Now people were contacting him after reading his
book or seeing him on TV. Clients would come into
this office and feel privileged to learn from an expert
on this subject, and some even asked him to autograph
their book. This is a powerful example of how writing
a book can help you expand your business tremendously.
What writing a book will do for you
A lot of exciting new opportunities will arise once you
become a published author. Here are some of the biggest
benefits that could come your way:
A lot of exciting new opportunities will arise once you
become a published author. Here are some of the biggest
benefits that could come your way:
  1. Free publicity. It's much easier to get radio, TV,
    magazine and online publicity if you have a book.
    The media need experts to interview, and often call
    upon authors to comment on timely topics in the news.
  2. More sales leads and referrals. Once you have
    a book, you can promote and sell it to your
    existing customers. Some authors give their
    books away to key clients to create more word
    of mouth. This is a great way for people in a
    service business to generate referrals, since a
    book is much more powerful than a brochure.
  3. Speaking engagements. People who book for
    corporate events, conferences or workshops may
    never have heard you speak, but they know people
    want to hear from someone who's written a book.

    Almon Gunter is a good example. He's a former
    world-class sprinter turned motivational speaker
    who wrote a book called Focus on the Final Seconds.
    Almon told me, "I had a very successful business
    before, but the book increased my speaking
    engagements by 50 percent."
  4. Higher fees. People are willing to pay an expert
    more money than someone without that expertise.
    Having your name on a book usually leads to higher
    name recognition--and the ability to command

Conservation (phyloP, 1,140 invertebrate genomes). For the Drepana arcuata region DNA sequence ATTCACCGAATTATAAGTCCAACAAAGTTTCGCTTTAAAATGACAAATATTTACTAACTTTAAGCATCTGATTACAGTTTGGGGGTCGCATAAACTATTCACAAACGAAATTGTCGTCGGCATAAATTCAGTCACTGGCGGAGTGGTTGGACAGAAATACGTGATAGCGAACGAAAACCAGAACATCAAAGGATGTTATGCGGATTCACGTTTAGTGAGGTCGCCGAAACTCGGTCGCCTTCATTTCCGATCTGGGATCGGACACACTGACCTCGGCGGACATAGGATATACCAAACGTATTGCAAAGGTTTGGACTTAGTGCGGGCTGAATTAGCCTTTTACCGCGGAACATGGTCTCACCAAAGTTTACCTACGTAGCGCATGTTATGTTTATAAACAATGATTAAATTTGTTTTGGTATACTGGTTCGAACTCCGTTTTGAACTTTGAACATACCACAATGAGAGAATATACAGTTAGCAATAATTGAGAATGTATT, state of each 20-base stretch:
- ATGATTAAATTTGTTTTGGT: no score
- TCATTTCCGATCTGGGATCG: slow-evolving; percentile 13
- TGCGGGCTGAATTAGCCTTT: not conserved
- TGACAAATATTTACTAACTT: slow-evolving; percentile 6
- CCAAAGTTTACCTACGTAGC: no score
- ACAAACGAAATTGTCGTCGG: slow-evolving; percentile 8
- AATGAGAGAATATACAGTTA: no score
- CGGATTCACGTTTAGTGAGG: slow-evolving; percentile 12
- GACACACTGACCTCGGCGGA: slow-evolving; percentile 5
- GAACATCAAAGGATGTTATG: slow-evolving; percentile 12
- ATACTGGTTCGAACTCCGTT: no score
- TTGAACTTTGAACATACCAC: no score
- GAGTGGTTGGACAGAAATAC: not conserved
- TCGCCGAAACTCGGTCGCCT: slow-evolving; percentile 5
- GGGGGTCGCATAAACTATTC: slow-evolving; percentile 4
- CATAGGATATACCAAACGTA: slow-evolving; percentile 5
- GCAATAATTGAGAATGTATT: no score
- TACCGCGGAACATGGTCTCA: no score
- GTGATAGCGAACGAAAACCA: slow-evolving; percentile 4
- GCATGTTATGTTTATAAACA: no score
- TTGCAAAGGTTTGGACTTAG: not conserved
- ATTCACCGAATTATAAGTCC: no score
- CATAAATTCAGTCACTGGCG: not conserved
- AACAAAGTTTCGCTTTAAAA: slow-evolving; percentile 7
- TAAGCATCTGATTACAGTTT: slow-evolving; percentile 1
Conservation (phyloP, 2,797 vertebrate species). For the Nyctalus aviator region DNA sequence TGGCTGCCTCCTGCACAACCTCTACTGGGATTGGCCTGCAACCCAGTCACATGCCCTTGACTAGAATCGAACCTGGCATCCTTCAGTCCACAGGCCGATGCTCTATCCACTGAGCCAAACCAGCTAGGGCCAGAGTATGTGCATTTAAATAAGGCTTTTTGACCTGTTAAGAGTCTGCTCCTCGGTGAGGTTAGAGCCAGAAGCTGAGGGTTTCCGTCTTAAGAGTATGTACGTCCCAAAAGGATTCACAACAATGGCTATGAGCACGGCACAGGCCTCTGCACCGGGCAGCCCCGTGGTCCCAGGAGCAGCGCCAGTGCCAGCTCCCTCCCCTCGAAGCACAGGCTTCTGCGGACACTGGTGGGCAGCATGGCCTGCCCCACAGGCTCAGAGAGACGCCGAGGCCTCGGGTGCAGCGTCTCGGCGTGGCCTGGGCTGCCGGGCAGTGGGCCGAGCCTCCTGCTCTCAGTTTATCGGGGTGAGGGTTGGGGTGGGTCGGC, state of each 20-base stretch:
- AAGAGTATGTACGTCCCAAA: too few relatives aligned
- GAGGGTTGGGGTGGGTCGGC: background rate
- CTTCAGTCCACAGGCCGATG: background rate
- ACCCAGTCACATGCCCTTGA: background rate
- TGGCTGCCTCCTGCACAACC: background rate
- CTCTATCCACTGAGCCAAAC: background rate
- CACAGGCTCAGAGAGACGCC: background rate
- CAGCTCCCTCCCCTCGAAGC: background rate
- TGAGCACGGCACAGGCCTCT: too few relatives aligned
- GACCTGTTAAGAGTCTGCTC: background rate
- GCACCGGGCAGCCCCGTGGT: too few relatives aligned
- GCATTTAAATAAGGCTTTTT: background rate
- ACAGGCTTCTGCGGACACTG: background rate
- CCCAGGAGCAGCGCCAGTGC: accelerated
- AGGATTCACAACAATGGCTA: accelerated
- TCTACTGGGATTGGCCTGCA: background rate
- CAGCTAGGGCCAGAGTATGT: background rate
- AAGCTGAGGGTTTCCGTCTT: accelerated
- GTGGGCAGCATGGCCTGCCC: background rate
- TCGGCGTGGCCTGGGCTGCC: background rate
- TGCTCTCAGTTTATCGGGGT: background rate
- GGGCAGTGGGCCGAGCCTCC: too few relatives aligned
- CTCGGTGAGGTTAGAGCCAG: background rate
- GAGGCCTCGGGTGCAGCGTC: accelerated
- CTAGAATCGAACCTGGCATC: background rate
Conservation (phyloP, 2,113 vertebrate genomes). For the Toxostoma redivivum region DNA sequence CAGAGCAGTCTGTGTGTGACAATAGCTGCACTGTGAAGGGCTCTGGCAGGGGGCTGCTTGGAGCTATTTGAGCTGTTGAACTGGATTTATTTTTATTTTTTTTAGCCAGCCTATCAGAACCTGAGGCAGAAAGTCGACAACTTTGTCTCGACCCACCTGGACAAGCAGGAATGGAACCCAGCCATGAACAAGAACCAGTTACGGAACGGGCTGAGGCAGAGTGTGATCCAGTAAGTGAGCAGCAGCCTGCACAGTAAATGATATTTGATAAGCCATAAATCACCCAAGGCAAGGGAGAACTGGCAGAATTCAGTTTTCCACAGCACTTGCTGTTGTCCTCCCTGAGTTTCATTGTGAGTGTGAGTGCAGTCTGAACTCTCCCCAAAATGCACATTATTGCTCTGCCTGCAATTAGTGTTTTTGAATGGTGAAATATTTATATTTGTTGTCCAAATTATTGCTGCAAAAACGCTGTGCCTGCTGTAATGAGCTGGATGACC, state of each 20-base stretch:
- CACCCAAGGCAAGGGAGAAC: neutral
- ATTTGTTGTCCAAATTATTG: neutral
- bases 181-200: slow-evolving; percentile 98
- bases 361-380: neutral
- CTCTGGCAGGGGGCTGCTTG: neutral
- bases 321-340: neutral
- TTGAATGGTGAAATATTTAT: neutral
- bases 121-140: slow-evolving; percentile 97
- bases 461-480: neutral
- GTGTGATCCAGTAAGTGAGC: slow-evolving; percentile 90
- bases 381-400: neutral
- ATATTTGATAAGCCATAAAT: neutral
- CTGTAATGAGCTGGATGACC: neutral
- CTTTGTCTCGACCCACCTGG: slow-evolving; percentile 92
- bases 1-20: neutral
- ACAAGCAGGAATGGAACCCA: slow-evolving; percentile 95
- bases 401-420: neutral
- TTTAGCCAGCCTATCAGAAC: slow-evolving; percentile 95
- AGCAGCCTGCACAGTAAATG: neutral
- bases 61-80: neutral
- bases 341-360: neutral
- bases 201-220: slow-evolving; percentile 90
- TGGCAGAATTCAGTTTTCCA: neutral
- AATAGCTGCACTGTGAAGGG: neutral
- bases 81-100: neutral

higher fees.
  5. Dream customers will find you. The best way
    to take your client base to the next level is to find
    customers who can spend a lot more money with
    you. This is something that happens all the time
    for authors. Their completed book is like having
    a marketing agent that never sleeps; it continues
    to build exposure and bring in new clients.
  6. It could lead to a whole new future. Your book
    can make the difference between feeling stuck in
    your current career and doing what you're really
    called to do. Greg Kozera was a Halliburton
    executive with a passion for leadership. He
    believes that no one is a born leader--you have
    to learn how to lead. After Greg wrote a book
    called Learned Leadership, it generated so many
    speaking engagements that he was able to leave
    his job and speak full time.
So, whether you want to reinvent yourself,
increase your sales and publicity or generate a
whole new line of business or a consulting
practice, a book can do that for you.
10 possible formats for writing a good book FAST!
Let's say I've convinced you that it's a good
idea to publish a book. How do you decide
what to write about?
I'd like to make it easier by giving you some
examples of different formats you can choose
from. Starting with a proven model will make
the writing process much less overwhelming.
(Note: most of these ideas are designed for
nonfiction authors.)
  1. The Mistakes Book. People are always
    interested in learning about mistakes they can
    avoid, so this is a popular format. A good
    example is this title: New Sales Speak: The
    9 Biggest Sales Presentation Mistakes and
    How to Avoid Them
    by Terri Sjodin.
  2. The How-to Book. I want to address a
    concern that many authors have. They often
    ask me, "Why should I put what I know into
    book form? Will people still buy from me if I
    give away this information?" Yes, and here's why.

    Dan Kennedy is a well-known copywriter who
    gets paid tens of thousands of dollars to write a
    sales letter. But he still wrote a book called The
    Ultimate Sales Letter
    . By revealing how difficult
    it is to write strong sales letters and how much
    work goes into it, Dan's book has brought him